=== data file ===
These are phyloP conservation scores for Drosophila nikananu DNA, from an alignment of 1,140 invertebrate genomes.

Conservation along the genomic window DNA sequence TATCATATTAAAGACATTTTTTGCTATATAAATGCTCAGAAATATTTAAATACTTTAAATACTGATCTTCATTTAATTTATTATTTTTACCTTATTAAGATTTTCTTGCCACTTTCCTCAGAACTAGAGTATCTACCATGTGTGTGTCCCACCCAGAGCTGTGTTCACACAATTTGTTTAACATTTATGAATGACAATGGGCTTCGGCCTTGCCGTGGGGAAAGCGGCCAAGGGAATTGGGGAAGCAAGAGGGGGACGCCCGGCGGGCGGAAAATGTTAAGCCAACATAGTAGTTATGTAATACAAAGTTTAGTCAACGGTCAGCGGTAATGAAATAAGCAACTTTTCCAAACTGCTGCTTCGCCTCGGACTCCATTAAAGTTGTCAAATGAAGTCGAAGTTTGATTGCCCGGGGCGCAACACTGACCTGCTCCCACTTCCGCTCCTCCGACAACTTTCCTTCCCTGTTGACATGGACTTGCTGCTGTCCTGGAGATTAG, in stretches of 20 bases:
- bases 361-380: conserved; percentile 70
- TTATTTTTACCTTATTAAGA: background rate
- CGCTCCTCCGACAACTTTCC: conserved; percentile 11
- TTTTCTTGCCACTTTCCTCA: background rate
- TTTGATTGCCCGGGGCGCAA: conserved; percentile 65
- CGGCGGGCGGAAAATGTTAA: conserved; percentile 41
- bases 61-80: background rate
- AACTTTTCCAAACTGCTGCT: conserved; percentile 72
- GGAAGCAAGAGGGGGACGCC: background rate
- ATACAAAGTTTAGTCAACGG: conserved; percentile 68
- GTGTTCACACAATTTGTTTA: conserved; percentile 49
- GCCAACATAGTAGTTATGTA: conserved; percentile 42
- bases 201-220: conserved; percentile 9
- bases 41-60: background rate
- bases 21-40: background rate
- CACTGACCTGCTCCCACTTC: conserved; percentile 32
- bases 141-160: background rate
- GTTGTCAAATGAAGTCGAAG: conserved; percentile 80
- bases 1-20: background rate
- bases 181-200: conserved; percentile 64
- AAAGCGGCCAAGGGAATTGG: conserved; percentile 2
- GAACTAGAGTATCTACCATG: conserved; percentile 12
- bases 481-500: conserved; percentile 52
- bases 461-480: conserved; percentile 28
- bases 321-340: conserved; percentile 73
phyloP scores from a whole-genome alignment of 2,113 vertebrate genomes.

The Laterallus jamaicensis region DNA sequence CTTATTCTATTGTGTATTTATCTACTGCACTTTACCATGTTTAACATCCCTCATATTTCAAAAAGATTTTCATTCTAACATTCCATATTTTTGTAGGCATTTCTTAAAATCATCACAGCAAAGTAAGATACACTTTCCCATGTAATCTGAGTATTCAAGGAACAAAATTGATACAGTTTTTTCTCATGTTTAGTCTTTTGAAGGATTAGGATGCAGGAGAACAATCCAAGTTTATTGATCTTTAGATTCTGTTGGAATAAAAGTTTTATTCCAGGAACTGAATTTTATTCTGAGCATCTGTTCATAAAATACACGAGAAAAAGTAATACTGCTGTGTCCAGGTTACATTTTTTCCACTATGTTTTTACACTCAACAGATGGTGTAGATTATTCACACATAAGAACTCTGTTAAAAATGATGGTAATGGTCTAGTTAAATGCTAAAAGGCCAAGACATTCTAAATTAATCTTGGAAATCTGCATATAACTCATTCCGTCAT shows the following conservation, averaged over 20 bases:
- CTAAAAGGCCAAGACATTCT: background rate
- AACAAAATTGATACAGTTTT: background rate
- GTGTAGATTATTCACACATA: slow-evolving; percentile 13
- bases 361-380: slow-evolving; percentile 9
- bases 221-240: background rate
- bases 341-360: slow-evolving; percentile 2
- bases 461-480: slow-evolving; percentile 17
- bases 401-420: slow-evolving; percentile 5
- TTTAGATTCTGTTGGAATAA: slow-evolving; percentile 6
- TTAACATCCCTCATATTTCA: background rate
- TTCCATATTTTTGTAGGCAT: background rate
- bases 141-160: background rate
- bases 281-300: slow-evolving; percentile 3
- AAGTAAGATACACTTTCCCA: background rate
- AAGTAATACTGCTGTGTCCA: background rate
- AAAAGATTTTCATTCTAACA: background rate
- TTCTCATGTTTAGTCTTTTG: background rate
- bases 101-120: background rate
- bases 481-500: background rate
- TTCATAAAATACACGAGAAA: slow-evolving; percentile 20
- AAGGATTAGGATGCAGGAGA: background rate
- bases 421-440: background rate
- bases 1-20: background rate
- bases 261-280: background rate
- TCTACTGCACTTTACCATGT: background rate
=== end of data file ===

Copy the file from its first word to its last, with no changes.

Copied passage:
These are phyloP conservation scores for Drosophila nikananu DNA, from an alignment of 1,140 invertebrate genomes.

Conservation along the genomic window DNA sequence TATCATATTAAAGACATTTTTTGCTATATAAATGCTCAGAAATATTTAAATACTTTAAATACTGATCTTCATTTAATTTATTATTTTTACCTTATTAAGATTTTCTTGCCACTTTCCTCAGAACTAGAGTATCTACCATGTGTGTGTCCCACCCAGAGCTGTGTTCACACAATTTGTTTAACATTTATGAATGACAATGGGCTTCGGCCTTGCCGTGGGGAAAGCGGCCAAGGGAATTGGGGAAGCAAGAGGGGGACGCCCGGCGGGCGGAAAATGTTAAGCCAACATAGTAGTTATGTAATACAAAGTTTAGTCAACGGTCAGCGGTAATGAAATAAGCAACTTTTCCAAACTGCTGCTTCGCCTCGGACTCCATTAAAGTTGTCAAATGAAGTCGAAGTTTGATTGCCCGGGGCGCAACACTGACCTGCTCCCACTTCCGCTCCTCCGACAACTTTCCTTCCCTGTTGACATGGACTTGCTGCTGTCCTGGAGATTAG, in stretches of 20 bases:
- bases 361-380: conserved; percentile 70
- TTATTTTTACCTTATTAAGA: background rate
- CGCTCCTCCGACAACTTTCC: conserved; percentile 11
- TTTTCTTGCCACTTTCCTCA: background rate
- TTTGATTGCCCGGGGCGCAA: conserved; percentile 65
- CGGCGGGCGGAAAATGTTAA: conserved; percentile 41
- bases 61-80: background rate
- AACTTTTCCAAACTGCTGCT: conserved; percentile 72
- GGAAGCAAGAGGGGGACGCC: background rate
- ATACAAAGTTTAGTCAACGG: conserved; percentile 68
- GTGTTCACACAATTTGTTTA: conserved; percentile 49
- GCCAACATAGTAGTTATGTA: conserved; percentile 42
- bases 201-220: conserved; percentile 9
- bases 41-60: background rate
- bases 21-40: background rate
- CACTGACCTGCTCCCACTTC: conserved; percentile 32
- bases 141-160: background rate
- GTTGTCAAATGAAGTCGAAG: conserved; percentile 80
- bases 1-20: background rate
- bases 181-200: conserved; percentile 64
- AAAGCGGCCAAGGGAATTGG: conserved; percentile 2
- GAACTAGAGTATCTACCATG: conserved; percentile 12
- bases 481-500: conserved; percentile 52
- bases 461-480: conserved; percentile 28
- bases 321-340: conserved; percentile 73
phyloP scores from a whole-genome alignment of 2,113 vertebrate genomes.

The Laterallus jamaicensis region DNA sequence CTTATTCTATTGTGTATTTATCTACTGCACTTTACCATGTTTAACATCCCTCATATTTCAAAAAGATTTTCATTCTAACATTCCATATTTTTGTAGGCATTTCTTAAAATCATCACAGCAAAGTAAGATACACTTTCCCATGTAATCTGAGTATTCAAGGAACAAAATTGATACAGTTTTTTCTCATGTTTAGTCTTTTGAAGGATTAGGATGCAGGAGAACAATCCAAGTTTATTGATCTTTAGATTCTGTTGGAATAAAAGTTTTATTCCAGGAACTGAATTTTATTCTGAGCATCTGTTCATAAAATACACGAGAAAAAGTAATACTGCTGTGTCCAGGTTACATTTTTTCCACTATGTTTTTACACTCAACAGATGGTGTAGATTATTCACACATAAGAACTCTGTTAAAAATGATGGTAATGGTCTAGTTAAATGCTAAAAGGCCAAGACATTCTAAATTAATCTTGGAAATCTGCATATAACTCATTCCGTCAT shows the following conservation, averaged over 20 bases:
- CTAAAAGGCCAAGACATTCT: background rate
- AACAAAATTGATACAGTTTT: background rate
- GTGTAGATTATTCACACATA: slow-evolving; percentile 13
- bases 361-380: slow-evolving; percentile 9
- bases 221-240: background rate
- bases 341-360: slow-evolving; percentile 2
- bases 461-480: slow-evolving; percentile 17
- bases 401-420: slow-evolving; percentile 5
- TTTAGATTCTGTTGGAATAA: slow-evolving; percentile 6
- TTAACATCCCTCATATTTCA: background rate
- TTCCATATTTTTGTAGGCAT: background rate
- bases 141-160: background rate
- bases 281-300: slow-evolving; percentile 3
- AAGTAAGATACACTTTCCCA: background rate
- AAGTAATACTGCTGTGTCCA: background rate
- AAAAGATTTTCATTCTAACA: background rate
- TTCTCATGTTTAGTCTTTTG: background rate
- bases 101-120: background rate
- bases 481-500: background rate
- TTCATAAAATACACGAGAAA: slow-evolving; percentile 20
- AAGGATTAGGATGCAGGAGA: background rate
- bases 421-440: background rate
- bases 1-20: background rate
- bases 261-280: background rate
- TCTACTGCACTTTACCATGT: background rate